How can flood damage be reduced the next time waters rise?

waitscm via
March 13, 2012

"You can see behind me the flood waters ripped through the asphalt on the sidewalk and just across the street, the foundation from this house is nearly gone."

This WBNG news clip from 2006 could have just as easily been from Tropical Storm Lee last year. For some, the 2006 flood was a wake-up call. Lourdes Hospital was one of them.

After the 2006 flood caused severe damage, they built a new flood wall to protect the hospital from the nearby river. And they took precautions against flooding inside the building, according to one of the project's engineers, Rick Woidt.

"Dual stormwater pumps, back-up generator power, so there¿s quite a bit that goes into a successful flood protection project."

Woidt says this project cost about 8 million dollars. Another one he worked on after 2006, at Union Endicott High School, cost about 4 million dollars.

That's about twelve million dollars just to protect two structures.

William Nechamen, the chief of floodplain management at the Department of Environmental Conservation, says it's not practical to put those kinds of systems across the whole Southern Tier.

"While there are certain things you can do to try to engineer against the flood, it's impossible to prevent all flooding so people need to look at where they build, how they build."

The Army Corps of Engineers tried to prevent flooding in the region by constructing flood walls and levees in the 40s and 50s. Almost all are now considered too small to protect the structures behind them.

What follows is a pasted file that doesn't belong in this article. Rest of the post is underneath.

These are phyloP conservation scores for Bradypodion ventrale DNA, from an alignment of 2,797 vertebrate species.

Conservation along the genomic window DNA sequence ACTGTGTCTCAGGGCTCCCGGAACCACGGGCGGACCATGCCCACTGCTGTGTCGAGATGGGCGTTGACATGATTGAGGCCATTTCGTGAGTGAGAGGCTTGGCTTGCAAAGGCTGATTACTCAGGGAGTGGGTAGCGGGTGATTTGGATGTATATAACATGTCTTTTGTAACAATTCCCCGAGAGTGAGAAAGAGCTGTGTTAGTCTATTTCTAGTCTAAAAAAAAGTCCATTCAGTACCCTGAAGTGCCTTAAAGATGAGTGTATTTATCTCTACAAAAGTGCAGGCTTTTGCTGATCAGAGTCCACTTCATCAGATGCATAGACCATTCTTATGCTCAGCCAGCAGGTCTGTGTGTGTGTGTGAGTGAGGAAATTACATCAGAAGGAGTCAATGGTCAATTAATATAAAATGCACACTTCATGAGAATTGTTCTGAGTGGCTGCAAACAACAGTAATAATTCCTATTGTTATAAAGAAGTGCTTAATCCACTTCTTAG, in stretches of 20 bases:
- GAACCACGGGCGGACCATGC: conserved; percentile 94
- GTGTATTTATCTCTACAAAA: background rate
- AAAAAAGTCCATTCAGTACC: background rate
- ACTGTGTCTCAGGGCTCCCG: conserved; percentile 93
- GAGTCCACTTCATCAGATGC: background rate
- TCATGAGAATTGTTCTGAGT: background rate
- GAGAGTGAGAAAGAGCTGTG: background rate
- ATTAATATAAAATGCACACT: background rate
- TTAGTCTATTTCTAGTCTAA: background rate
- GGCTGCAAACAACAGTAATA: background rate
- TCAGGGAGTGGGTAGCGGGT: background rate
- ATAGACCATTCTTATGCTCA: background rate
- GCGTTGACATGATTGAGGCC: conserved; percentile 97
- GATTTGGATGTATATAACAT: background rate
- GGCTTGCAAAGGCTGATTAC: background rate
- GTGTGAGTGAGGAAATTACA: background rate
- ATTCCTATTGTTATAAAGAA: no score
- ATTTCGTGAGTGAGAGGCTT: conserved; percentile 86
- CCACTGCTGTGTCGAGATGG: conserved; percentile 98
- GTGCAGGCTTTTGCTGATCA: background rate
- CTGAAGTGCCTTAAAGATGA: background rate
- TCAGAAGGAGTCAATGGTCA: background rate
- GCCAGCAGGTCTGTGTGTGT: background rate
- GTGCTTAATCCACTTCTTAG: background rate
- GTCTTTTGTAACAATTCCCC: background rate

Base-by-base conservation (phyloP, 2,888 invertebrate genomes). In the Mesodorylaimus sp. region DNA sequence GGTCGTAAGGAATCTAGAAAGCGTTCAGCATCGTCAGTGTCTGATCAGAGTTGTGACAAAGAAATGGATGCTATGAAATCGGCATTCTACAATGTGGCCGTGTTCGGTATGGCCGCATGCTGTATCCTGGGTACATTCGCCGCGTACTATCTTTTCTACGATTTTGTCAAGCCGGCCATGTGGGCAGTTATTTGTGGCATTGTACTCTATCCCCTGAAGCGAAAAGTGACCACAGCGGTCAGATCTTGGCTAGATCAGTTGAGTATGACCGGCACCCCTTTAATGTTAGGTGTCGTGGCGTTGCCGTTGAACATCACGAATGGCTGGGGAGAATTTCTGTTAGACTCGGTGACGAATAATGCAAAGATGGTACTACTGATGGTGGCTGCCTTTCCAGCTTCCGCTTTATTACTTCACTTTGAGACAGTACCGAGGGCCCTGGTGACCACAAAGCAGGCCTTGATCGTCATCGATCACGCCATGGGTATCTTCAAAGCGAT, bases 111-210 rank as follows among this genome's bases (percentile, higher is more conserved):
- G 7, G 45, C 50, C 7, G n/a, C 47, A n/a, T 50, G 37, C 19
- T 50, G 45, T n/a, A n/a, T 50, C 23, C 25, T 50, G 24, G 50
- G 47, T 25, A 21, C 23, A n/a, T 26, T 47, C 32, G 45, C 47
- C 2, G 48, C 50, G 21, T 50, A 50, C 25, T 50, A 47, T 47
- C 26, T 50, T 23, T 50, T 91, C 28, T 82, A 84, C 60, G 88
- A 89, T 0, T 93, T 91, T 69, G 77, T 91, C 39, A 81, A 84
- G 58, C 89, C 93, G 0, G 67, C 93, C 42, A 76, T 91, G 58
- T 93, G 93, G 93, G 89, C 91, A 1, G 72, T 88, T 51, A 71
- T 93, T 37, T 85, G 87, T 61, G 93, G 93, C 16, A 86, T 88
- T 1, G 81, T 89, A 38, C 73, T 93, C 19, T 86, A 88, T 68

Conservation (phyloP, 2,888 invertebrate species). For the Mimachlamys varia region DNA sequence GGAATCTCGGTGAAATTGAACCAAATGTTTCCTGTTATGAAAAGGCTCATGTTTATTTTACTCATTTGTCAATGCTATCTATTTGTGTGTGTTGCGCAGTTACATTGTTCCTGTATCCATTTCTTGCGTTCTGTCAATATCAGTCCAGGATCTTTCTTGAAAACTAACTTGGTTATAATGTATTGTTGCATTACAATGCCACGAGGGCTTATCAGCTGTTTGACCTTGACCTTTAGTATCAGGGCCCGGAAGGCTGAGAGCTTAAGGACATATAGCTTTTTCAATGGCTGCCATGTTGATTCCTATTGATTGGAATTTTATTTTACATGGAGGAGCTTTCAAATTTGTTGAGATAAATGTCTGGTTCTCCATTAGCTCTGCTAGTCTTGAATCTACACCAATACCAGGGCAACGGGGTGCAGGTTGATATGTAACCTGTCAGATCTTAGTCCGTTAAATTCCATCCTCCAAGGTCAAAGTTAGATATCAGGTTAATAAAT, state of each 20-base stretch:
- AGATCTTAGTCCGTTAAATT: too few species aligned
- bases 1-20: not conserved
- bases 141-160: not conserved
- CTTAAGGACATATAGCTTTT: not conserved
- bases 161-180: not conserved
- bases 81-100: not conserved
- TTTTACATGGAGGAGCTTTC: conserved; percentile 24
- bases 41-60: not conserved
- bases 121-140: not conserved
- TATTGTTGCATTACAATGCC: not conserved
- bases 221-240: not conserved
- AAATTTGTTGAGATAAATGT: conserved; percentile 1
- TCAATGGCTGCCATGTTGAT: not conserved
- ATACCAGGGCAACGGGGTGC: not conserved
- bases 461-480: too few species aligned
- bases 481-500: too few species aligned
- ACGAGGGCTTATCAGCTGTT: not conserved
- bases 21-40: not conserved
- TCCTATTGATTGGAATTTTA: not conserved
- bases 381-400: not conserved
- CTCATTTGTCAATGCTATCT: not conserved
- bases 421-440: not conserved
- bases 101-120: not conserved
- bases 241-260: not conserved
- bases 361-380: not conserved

Nechamen says that system of levees might not be worth upgrading.

"Everything is feasible if you spend enough money on it but it's not a simple matter to just build a levee higher, it's really a reconstruction."

And that kind of reconstruction is unlikely to happen because it's so expensive. What the federal government is offering is to buyout homeowners with flood insurance, to make sure no one builds there in the future. Other homeowners have the option of putting their homes on stilts, lifting the house off the ground so they stay above the flood level.

"Maybe that's the best thing, getting people out of harm's way. What if nobody is living where the flood is? Was there really a flood?"

Chip McElwee, executive director at the Broome County Soil and Water Conservation District, focuses on streams that feed the river, mainly the Susquehanna. But he says there aren¿t enough resources to fix the big things that need fixing.

"There's no money capitalizing this program now, it's government, there's no money anywhere."

Instead McElwee's office clears debris here, reinforces a stream bank there, in the hopes of minimizing future damage.

"It's more a plan to reduce impacts of future flooding. I think that"s all we can hope for. There will be bigger floods, hopefully not in my lifetime or your lifetime but at some time you know there will be the storm that surpasses this one."

McElwee's office completed its last big project to contain floodwaters in 1994 , that funding stream has since dried up. It has about ten smaller projects underway now, but he says there are at least 100 others that need attention.